10 July 1945

In connection with the memorandum entitled The Mystery of Aleja Szucha, it is my impression that I must add a few details which could shed some more light.

Namely, from 29 August until November 1944, I was at aleja Szucha as a Gefangene. First, for five days in the SD building, then for two months on Litewska Street, in the former workshop of the Salesian monks, where before the outbreak of the Uprising there had been a penal camp for young people, and where from 4 September a so-called Arbeitslager was created.

A group of around 15 young people sat, behaving noisily, in cell number 1 at aleja Szucha, as if happy with their fate. These young men immediately drew our interest. During our stay, we learned through cell-to-cell communication that they were tasked with burning the corpses of those killed. They did well for themselves – they were totally depraved – they were drunk most of the day.

The executions took place in the grounds of the former Main Inspectorate of the Armed Forces [GISZ] in a block bordering the park (on Bagatela Street). The block was 100 meters long, burned out so that only half meter-high side walls remained standing. The executions were conducted in groups of 20 people. According to information from the first cell, as many as 300 people were executed daily. Then the bodies were burned.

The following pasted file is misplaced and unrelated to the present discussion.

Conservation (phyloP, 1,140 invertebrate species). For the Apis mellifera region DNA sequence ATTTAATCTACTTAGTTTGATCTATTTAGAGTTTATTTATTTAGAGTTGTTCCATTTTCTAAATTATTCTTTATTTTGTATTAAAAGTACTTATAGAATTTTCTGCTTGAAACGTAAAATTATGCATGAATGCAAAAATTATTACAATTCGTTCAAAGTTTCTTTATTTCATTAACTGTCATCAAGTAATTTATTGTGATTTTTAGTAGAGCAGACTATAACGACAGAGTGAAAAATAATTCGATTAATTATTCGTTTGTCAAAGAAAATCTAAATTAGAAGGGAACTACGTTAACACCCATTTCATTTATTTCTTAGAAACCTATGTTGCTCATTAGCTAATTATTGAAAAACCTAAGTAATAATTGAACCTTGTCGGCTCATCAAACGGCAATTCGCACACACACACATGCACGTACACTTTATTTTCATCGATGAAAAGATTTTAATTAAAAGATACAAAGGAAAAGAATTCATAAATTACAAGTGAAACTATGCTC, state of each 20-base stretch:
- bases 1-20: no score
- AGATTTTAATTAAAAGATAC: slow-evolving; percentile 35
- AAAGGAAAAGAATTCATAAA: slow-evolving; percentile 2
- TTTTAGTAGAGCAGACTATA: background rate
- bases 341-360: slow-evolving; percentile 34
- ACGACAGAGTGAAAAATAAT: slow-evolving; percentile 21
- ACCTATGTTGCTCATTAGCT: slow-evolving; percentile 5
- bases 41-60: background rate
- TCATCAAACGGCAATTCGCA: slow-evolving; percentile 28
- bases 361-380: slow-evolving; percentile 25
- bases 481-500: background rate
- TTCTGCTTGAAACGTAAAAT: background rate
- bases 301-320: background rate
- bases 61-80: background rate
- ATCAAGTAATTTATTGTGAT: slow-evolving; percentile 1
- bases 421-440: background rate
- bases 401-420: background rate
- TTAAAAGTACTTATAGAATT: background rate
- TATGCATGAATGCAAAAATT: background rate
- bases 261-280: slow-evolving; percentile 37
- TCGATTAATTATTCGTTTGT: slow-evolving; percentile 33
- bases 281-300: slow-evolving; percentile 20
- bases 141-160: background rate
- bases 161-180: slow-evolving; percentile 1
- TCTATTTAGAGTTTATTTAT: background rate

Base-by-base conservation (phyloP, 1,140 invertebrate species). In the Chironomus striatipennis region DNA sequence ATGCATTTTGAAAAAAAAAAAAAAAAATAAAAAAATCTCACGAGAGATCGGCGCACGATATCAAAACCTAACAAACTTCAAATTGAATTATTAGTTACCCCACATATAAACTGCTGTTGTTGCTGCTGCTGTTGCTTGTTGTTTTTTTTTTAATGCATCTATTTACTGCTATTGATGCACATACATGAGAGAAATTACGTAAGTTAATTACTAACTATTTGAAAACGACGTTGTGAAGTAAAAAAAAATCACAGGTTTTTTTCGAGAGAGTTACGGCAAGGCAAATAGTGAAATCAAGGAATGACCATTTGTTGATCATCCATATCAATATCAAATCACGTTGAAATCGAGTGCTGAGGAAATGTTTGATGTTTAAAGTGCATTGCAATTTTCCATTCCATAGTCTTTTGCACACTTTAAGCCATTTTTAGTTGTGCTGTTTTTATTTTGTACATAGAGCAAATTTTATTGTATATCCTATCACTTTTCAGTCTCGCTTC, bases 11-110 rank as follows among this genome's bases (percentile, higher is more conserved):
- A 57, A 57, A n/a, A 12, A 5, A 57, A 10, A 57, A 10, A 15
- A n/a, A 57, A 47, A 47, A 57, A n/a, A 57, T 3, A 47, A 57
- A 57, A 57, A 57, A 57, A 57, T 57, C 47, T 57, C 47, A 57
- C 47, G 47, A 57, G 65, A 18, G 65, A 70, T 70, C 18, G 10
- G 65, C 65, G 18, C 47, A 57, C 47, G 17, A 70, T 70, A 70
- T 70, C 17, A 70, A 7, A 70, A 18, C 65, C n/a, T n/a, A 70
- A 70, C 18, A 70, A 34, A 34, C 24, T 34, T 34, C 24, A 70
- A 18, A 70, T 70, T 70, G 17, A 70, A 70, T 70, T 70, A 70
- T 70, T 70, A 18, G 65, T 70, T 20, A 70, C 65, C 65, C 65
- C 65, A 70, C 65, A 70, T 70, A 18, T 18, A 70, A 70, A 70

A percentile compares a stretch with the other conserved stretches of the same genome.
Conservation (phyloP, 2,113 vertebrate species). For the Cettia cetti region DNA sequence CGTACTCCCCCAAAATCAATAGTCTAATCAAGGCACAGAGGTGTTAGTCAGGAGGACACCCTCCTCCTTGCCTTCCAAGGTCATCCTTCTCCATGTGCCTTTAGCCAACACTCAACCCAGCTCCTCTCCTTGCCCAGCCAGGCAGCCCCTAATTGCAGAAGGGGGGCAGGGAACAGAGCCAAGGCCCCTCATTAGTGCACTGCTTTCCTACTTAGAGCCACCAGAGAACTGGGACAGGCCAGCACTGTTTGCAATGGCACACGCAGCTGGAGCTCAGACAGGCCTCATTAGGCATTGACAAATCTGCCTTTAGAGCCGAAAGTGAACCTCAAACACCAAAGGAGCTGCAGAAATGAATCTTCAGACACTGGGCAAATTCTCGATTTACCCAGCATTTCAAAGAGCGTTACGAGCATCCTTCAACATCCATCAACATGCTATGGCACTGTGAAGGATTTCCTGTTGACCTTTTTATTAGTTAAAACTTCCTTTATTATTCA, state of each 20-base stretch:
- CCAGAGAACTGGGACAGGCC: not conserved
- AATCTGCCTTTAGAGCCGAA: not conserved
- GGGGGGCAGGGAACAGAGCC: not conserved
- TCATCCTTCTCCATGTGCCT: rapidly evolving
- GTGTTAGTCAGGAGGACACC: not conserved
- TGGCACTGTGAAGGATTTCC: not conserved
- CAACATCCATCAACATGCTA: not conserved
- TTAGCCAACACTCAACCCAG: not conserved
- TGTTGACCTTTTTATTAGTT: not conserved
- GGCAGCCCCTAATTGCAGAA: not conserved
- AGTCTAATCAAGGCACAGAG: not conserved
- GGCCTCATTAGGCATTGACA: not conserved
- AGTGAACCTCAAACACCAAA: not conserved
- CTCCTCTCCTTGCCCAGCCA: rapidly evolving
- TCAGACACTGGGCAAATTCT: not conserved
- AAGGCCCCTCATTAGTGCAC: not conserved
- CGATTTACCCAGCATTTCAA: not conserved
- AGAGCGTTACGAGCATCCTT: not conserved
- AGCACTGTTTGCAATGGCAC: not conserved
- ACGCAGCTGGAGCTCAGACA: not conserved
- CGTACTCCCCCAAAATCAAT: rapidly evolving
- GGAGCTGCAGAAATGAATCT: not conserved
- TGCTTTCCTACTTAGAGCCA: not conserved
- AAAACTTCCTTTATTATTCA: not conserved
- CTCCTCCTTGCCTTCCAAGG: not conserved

A pit, one meter deep, was dug inside the building, 1.5 meters wide, covered with wood. Naked corpses were put in it, doused with petrol and burned. That was our chimney – the Szucha chimney. Before the execution, one had to undress, fold one’s clothes and stand naked for the execution. I myself saw a group of five people led to the execution, three men and two women, on 6 September. After the act (I was sweeping the street at that time) I saw Gestapo men carrying only men’s calf boots. The hill next to the boiler house was occupied by the SS, police, Gestapo, and Ukrainians during the execution, who were sitting on chairs, watching, and making cheerful remarks.

I know that a labor camp was located on Litewska Street until the outbreak of the uprising. Thus, on 4 September, when we moved to Litewska Street, we carried out from four to five thousand pieces of clothes and men’s underwear to the cars. Anyway, the camp cook, whom I still saw, confirmed that the underwear and clothes had belonged to people executed on aleja Szucha.

Towards the end of the uprising, the Germans blew up the crematorium of the heart of Warsaw.

I wish that Warsaw would always remember that place and on 1 August devote a moment of reflection to those thousands.

Stefan Czarnecki, student of the Jagiellonian University, Krakow